Actually if it's like knives, with you watching him, should be okay.
I'm going to take a different approach here. That child could have been me. My mother told me that when I could barely crawl I would crawl over under a friend's grand piano when he played and beat time. As soon as I could talk I was asking for instruments, and my parents got me every toy instrument I asked for (mostly wind--no percussion!). As soon as I could take lessons, I did, and now I've been a violin maker for 35 years.
Kids are in the kitchen at 5. Kids sew at 5. I know I used some tools at 5. Some of them were even sharp. I am sure there are things at the craft store that could work.It doesn't have to be out of the same woods a violin is out of. Use something that is easy to cut - pine, balsa wood, card board. There is some new stuff sold to fabric people that is not fabric and is not leather but is used like fabric to make wallets and stuff. It might work for your purposes. You could use the plans for a violin and go through the whole process. It sounds to me that the child is after the process of exploring how one makes a violin, not after a playable violin.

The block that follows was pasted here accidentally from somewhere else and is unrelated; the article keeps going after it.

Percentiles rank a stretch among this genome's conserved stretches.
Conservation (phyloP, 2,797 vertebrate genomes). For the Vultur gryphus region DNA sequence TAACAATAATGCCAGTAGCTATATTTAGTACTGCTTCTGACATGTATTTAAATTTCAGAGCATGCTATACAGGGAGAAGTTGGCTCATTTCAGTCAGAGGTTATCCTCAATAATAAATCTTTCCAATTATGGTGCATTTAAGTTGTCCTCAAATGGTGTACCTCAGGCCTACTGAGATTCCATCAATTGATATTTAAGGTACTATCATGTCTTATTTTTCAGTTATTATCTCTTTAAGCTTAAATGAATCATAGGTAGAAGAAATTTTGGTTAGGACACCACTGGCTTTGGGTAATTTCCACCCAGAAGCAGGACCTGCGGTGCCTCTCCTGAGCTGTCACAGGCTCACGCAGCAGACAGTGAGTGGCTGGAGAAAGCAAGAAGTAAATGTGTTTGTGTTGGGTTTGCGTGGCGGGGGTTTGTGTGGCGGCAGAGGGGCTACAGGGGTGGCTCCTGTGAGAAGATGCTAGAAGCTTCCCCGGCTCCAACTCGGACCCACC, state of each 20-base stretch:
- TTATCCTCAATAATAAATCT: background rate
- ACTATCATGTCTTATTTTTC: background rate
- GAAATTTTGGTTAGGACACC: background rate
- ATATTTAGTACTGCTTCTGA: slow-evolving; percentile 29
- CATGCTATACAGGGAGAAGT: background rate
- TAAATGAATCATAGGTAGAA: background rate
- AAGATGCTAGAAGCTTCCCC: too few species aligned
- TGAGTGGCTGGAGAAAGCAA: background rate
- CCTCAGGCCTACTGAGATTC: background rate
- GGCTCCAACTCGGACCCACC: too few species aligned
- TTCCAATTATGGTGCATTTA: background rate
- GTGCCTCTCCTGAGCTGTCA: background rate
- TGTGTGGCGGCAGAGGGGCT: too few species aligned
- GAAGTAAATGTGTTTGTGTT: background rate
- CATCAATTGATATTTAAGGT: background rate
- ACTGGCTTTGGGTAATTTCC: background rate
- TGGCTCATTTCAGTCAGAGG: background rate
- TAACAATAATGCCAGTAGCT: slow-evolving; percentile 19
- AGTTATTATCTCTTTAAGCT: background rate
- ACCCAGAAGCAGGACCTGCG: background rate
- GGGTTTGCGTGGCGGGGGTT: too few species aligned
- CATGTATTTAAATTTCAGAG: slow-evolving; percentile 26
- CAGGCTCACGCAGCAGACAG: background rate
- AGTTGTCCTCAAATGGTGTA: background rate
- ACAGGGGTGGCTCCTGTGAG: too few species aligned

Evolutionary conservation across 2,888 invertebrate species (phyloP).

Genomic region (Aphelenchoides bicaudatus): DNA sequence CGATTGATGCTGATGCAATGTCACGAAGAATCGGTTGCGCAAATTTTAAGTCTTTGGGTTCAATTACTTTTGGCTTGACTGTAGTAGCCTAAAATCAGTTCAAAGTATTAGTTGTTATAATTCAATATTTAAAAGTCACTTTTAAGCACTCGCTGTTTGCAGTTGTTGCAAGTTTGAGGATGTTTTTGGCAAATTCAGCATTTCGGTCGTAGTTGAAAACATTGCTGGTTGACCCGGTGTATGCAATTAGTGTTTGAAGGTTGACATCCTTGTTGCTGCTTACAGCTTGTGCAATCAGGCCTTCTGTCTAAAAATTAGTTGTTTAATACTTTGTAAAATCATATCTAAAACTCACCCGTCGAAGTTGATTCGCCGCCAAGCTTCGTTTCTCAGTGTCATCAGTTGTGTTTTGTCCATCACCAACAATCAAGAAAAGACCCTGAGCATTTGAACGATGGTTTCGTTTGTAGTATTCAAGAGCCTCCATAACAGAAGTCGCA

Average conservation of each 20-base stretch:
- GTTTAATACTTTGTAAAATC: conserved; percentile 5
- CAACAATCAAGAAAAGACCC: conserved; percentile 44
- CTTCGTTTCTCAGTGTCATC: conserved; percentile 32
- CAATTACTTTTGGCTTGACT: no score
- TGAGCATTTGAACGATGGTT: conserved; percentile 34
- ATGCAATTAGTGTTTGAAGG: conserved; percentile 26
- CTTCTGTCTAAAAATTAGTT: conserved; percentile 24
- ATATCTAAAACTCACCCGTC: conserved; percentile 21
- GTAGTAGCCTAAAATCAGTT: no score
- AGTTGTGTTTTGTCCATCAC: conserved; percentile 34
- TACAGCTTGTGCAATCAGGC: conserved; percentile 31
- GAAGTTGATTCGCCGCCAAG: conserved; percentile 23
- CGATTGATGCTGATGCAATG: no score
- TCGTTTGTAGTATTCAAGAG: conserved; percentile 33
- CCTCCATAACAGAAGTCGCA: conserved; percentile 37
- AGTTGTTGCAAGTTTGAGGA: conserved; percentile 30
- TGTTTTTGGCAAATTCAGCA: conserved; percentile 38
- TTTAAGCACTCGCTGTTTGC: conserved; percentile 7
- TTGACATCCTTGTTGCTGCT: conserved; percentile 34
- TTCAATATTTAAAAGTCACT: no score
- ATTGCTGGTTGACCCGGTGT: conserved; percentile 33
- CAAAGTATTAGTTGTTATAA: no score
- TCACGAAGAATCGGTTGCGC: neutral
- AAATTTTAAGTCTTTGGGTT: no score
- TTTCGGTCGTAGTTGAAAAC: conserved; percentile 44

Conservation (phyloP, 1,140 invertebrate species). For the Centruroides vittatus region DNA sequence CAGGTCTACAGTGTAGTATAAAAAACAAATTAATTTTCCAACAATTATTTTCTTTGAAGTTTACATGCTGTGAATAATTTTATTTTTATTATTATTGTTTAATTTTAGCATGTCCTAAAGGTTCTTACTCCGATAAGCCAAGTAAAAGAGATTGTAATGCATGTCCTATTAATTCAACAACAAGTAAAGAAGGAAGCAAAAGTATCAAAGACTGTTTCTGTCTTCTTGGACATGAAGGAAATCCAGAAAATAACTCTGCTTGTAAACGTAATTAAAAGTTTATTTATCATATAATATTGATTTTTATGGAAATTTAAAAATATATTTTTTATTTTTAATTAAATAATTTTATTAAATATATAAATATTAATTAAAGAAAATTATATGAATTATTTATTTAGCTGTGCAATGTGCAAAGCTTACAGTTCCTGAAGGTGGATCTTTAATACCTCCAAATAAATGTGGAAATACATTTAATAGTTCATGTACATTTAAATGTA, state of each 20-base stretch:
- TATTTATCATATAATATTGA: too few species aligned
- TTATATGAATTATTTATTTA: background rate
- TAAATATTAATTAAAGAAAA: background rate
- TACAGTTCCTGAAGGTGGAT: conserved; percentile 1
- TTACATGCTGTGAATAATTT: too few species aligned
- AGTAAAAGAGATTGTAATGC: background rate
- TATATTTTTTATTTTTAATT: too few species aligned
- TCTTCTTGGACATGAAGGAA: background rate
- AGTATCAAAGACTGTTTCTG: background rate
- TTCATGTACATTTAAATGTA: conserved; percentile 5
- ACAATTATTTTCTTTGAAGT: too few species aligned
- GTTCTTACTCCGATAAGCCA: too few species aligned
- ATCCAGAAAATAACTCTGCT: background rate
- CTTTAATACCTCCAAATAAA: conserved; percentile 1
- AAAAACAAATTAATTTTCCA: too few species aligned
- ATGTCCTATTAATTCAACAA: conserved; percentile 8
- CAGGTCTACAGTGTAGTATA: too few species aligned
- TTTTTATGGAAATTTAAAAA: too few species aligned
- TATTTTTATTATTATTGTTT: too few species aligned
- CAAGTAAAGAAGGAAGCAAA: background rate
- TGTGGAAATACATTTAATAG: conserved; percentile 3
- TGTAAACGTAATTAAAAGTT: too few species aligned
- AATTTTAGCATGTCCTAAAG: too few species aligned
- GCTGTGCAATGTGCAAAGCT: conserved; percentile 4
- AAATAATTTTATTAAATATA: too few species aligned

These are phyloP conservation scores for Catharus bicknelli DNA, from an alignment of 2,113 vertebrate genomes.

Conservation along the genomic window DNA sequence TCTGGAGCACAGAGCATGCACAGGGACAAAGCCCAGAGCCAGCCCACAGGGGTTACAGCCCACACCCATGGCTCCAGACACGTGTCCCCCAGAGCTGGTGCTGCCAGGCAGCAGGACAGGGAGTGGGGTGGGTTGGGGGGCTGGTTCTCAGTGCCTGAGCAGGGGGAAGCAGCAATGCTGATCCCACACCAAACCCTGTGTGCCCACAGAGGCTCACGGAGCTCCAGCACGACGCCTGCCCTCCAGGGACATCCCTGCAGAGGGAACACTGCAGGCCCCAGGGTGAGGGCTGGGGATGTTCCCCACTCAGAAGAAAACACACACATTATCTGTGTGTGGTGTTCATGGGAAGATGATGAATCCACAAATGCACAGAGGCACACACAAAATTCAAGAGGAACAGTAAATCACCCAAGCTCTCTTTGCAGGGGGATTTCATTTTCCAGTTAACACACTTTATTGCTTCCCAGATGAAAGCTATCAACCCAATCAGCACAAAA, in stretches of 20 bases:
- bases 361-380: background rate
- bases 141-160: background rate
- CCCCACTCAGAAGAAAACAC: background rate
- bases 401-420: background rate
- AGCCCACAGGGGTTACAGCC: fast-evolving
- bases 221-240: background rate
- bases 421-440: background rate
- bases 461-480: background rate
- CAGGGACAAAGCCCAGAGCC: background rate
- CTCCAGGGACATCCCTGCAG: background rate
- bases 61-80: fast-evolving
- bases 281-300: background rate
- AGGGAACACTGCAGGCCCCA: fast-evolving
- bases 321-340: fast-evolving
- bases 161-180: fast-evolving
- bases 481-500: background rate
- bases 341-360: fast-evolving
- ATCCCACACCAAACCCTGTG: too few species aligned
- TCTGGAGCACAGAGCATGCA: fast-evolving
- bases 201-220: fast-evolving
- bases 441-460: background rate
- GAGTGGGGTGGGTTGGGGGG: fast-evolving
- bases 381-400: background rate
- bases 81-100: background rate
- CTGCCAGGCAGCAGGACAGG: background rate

Search "cereal box guitar" for a kid-friendly project you could probably adapt into a "violin".